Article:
A group in different costumes fill the stage

Stephen Sondheim’s “Assassins.” Photo courtesy of East West Players

All electric

Scheduled to coincide with First Fridays on trendy Abott Kinney Boulevard, High Voltage offers an eclectic line up of dance, music, comedy and other performances at the Electric Lodge, 1416 Electric Ave., Venice; Fri., March. 4, 8pm, $10. Info & tickets at Eventbrite.

a group of dancers hold giant blue balls

Max 10. Photo courtesy of the artists

It’s a 10! 

Dance is often among the ten performances, each ten minutes that make up the monthly series Max 10 at the Electric Lodge, 1416 Electric Ave., Venice; Mon., March. 7, 7:30pm, $10. Info & tickets at Electric Lodge.

three actors sit in front of several dancers

Lineage Dance’s “Curiosity Tales.” Photo courtesy of the artists

The stories resume

Dancers from the contemporary company Lineage Dance join actors in Curiosity Tales, a family-friendly retelling of familiar storybook characters and their adventures. At Lineage, 920 E. Mountain St., Glendale; March 6 & 13, 4 p.m., $40, $20 students & seniors. Info & tickets at Lineage Dance.

A Japanese drummer bends back to simultaneously play a drum in front and behind him

TAIKOPROJECT. Photo courtesy of the artists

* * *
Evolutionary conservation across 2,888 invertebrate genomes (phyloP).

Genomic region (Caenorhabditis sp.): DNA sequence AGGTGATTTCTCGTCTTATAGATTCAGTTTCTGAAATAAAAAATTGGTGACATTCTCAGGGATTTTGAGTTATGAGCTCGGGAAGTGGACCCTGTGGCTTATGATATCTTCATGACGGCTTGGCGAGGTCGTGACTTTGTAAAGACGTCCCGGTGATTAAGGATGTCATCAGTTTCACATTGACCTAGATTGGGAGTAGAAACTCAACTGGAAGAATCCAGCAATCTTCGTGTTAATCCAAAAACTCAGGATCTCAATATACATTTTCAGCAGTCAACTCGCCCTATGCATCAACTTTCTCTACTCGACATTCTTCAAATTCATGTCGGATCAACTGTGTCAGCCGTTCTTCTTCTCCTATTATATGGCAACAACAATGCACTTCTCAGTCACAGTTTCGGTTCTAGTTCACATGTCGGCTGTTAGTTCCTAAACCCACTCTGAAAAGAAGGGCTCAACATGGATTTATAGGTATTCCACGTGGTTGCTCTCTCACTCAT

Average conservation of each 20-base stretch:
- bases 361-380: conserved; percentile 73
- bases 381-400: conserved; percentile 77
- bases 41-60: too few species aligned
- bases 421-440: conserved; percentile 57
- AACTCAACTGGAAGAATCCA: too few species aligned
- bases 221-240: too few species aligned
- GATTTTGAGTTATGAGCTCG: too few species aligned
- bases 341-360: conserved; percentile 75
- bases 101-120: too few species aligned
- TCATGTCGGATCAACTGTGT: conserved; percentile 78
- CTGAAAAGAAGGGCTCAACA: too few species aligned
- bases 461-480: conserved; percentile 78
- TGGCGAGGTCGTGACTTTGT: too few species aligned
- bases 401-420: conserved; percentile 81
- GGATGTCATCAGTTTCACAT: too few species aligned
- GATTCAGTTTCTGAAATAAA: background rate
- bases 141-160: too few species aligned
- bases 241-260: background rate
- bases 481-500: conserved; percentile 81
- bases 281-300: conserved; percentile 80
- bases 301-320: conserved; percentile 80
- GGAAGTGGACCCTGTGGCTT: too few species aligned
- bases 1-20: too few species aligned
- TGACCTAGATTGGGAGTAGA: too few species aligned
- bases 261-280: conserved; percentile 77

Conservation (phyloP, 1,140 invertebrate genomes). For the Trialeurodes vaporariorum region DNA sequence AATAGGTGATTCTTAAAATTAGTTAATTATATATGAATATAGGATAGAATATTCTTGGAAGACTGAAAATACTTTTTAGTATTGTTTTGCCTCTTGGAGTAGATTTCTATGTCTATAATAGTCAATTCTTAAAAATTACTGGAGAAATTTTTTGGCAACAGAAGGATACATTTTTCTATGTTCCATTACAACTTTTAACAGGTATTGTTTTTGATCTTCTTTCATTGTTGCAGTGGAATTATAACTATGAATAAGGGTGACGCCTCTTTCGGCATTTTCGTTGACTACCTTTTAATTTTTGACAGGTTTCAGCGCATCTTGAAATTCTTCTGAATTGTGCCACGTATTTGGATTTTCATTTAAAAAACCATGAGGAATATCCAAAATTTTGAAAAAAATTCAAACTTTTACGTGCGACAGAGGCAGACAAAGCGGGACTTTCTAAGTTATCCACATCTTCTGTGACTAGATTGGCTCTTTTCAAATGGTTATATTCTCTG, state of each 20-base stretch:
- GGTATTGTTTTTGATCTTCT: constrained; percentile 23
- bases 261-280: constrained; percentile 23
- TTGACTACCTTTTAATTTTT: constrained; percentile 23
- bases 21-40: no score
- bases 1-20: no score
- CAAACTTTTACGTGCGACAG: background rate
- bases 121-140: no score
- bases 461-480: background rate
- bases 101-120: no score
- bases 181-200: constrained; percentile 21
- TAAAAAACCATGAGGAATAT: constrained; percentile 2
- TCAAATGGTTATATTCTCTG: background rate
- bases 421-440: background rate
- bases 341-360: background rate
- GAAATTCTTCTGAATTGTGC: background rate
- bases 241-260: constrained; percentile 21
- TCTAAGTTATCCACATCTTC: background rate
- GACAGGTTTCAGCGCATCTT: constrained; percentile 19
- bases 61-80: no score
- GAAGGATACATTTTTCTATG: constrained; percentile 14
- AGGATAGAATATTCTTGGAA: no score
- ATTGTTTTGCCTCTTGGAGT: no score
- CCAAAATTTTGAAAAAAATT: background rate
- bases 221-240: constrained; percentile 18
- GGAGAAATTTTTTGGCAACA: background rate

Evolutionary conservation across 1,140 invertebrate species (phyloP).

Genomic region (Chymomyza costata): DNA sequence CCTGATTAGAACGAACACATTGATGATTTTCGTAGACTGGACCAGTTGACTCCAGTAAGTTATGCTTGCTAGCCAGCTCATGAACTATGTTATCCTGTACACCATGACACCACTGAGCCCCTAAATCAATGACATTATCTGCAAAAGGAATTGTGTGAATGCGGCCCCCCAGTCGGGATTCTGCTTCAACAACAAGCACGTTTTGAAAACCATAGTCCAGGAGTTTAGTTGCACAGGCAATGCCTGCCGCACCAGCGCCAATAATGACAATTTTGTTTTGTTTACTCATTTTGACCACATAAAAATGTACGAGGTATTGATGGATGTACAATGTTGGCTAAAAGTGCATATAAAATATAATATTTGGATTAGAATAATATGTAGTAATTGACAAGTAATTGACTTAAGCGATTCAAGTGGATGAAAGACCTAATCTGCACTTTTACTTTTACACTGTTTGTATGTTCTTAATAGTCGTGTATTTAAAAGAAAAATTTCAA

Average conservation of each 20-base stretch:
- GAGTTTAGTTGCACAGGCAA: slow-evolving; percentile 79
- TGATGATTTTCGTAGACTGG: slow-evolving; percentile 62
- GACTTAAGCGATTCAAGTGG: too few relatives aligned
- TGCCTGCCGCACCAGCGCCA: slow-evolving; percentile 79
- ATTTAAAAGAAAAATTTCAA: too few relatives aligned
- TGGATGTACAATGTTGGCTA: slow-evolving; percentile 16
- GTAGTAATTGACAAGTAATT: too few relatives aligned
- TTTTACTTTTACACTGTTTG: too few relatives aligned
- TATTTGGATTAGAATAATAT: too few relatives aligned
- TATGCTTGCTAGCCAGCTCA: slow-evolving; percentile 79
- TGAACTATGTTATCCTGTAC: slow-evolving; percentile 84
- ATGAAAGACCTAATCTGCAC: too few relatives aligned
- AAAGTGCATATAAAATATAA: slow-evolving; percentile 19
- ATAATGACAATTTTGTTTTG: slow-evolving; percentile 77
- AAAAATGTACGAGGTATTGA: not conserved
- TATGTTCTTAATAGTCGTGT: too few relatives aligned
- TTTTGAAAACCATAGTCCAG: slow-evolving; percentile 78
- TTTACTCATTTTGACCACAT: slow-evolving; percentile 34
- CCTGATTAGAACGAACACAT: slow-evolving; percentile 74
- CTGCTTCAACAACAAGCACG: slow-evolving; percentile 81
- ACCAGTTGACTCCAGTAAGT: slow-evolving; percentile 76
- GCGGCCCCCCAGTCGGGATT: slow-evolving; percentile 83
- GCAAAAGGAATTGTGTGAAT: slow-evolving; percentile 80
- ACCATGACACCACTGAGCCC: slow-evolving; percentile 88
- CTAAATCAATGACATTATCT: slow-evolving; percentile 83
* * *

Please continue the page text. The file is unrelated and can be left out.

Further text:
On the beat

They move, they drum, they’re the Japanese drum ensemble TAIKOPROJECT. At Pepperdine University, Smothers Theatre, 24255 Pacific Coast Hwy., Malibu, Sun., March 6, 7:30pm, $20-$40. Pepperdine University.

 

A Peek at Next Week

(Note: More details next week, but for now, info, tickets, & Covid protocols at websites)

Hamburg Ballet in Bernstein Dances at Music Center Dorothy Chandler Pavilion, 135 N. Grand Ave., downtown; Fri., March 11, 7:30pm, Sun., March 13, 2pm, Sat., March 19, 7:30pm, $39-$138. Music Center.

Two men stand in front of a man sitting at the back of the stage

Hamburg Ballet’s “Bernstein Dances.” Photo courtesy of the artists.

Hamburg Ballet with LA Opera in St. Matthew Passion at Music Center Dorothy Chandler Pavilion, 135 N. Grand Ave., downtown; Sat., March 12, 7:30pm, Thurs, March 17, 7:30pm, Sun., March 20 & 27, 2pm, Sat., March 26, 7:30pm, $23-$292. LA Opera.

American Ballet Theatre in ABT Forward at Segerstrom Center for the Arts, 600 Town Center Dr., Costa Mesa; Wed.-Fri., March 16-18, 7:30pm, Sat., March 19, 2 & 7:30pm, $39-$129. SCFTA.

A man in red has a woman in purple holding onto his back